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    Wood can be modified by compressive, thermal and chemical treatments. Compression of wood under thermal conditions is resulted in densification of wood. This study evaluated decay and termite resistance of thermally compressed pine wood panels at either 5 or 7 MPa and at either 120 or 150°C for one hour. The process caused increases in density and decreases in thickness of the panels; however, laboratory decay resistance tests using one brown rot fungus and one white rot fungus revealed that thermally compressed wood was not resistance against the fungi tested. More interesting results were found in laboratory termite resistance tests. As pressure and temperature increased up to 7 MPa and 120°C, mass losses in the specimens decreased gradually when compared to control specimens. However, the specimens compressed at 7MPa and 150°C showed higher mass losses in comparison with the specimens compressed at 7 MPa and 120°C. Decay and termite resistance of such materials is still controversial even though density is improved under thermal processing.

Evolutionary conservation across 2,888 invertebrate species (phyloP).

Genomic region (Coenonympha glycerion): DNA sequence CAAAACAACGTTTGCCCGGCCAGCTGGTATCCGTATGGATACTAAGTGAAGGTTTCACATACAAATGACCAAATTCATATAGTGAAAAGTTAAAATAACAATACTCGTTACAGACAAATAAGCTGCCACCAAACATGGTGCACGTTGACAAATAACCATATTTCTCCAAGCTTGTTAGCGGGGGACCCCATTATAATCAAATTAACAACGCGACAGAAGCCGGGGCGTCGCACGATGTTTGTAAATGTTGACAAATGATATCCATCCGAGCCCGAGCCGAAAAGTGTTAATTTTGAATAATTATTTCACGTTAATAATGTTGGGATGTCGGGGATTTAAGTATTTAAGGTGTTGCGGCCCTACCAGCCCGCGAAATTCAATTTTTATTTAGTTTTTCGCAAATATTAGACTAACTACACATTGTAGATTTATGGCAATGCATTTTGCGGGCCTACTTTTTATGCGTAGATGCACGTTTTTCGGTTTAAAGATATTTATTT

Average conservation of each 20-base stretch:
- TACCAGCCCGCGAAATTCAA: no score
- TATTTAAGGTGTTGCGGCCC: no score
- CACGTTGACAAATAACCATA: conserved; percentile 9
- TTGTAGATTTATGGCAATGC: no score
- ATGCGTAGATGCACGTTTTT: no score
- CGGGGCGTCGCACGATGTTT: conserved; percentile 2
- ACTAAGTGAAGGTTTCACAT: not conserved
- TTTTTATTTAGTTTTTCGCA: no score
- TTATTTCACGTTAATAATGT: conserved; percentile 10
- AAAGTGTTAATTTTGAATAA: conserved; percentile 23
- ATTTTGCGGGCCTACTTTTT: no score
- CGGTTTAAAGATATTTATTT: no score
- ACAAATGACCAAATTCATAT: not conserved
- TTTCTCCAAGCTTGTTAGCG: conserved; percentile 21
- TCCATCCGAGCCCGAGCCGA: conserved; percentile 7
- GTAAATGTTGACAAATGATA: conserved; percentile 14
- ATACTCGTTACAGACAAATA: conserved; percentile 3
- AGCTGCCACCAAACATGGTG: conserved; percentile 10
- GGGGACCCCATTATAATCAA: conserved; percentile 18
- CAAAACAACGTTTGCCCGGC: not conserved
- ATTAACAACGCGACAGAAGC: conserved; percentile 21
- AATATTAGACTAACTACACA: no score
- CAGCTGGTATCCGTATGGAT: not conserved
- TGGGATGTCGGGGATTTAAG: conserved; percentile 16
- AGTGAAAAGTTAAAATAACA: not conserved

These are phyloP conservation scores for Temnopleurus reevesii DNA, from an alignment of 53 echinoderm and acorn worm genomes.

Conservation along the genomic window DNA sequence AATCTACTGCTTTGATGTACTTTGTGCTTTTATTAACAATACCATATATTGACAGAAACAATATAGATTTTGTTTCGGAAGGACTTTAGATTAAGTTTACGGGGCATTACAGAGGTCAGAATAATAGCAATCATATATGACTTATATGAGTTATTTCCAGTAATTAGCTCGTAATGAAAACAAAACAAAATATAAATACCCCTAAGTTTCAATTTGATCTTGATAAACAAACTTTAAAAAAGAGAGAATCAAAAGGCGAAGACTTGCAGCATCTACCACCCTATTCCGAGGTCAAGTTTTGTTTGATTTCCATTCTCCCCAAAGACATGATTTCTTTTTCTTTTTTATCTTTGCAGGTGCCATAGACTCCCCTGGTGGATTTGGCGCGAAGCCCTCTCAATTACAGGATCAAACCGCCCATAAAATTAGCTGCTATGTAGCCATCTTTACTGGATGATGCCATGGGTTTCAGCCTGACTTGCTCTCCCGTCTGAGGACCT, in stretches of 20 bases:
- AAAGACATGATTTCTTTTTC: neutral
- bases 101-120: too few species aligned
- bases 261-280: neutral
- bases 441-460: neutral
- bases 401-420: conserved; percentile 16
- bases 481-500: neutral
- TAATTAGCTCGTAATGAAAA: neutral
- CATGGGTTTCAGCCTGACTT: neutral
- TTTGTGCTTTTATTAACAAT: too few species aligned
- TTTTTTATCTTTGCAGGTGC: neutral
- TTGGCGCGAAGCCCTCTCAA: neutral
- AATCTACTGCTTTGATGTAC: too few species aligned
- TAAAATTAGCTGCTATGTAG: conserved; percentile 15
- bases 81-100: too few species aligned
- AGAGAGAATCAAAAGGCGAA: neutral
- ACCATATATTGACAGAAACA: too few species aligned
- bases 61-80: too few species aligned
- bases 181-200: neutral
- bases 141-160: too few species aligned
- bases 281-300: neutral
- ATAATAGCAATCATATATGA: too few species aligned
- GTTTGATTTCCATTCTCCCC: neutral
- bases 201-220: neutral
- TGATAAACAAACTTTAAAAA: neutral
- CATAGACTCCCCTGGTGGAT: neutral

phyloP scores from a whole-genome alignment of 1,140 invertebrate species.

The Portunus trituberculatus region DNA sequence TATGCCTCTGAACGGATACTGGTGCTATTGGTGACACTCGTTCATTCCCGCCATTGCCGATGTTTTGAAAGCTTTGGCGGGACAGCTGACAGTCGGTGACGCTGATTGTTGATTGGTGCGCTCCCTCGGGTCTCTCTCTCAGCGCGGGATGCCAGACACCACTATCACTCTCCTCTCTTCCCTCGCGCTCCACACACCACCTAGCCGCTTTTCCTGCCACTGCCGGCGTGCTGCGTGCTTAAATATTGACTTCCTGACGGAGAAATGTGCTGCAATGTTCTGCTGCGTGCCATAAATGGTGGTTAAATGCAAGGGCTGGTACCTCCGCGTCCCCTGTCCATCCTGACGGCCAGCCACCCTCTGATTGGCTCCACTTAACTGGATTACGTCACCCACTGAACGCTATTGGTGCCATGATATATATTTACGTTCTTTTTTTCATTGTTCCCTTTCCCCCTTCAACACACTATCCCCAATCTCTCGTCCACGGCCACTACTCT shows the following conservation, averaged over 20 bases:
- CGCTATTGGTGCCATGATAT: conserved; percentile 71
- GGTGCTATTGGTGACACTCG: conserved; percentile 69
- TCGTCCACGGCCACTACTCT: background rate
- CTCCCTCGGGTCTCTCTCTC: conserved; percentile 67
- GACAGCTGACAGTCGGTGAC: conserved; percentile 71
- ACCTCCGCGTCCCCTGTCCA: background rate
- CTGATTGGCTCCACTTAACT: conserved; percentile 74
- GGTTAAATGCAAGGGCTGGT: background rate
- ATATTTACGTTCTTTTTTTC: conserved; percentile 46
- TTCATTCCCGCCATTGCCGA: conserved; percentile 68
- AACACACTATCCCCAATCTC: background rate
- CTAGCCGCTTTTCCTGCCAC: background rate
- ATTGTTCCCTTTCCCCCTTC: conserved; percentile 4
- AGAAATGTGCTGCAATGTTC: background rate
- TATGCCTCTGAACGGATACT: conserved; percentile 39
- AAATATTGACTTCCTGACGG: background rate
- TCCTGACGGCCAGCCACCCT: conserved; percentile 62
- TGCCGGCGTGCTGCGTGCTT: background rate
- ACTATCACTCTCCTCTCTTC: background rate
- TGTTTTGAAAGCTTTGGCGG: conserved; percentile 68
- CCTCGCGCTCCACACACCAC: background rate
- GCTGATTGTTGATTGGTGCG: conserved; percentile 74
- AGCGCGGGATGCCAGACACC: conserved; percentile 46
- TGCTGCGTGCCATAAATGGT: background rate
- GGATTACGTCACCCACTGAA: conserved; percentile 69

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    Unsal, Oner; Kartal, S. Nami; Candan, Zeki; Arango, Rachel; Clausen, Carol A.; Green, Frederick. 2008. Preliminary investigation of biological resistance, water absorption and swelling of thermally compressed pine wood panels. IRG/WP ; 08-40396. Stockholm, Sweden : IRG Secretariat, 2008: 11 pages


    Thermal compression, heat modification, decay resistance, termite resistance, swelling, water absorption, heat treatment, pine, mechanical properties, wood moisture, wood-decaying fungi, insect pests, insect control, wood biodegradation, biodegradation, termites, wood deterioration, deterioration, absorption, wood density, compressed wood, scotch pine, mechanical properties, swelling, modified wood, dimensional stability, hygroscopicity, moisture content, termite control, resistance to decay, decomposition of wood

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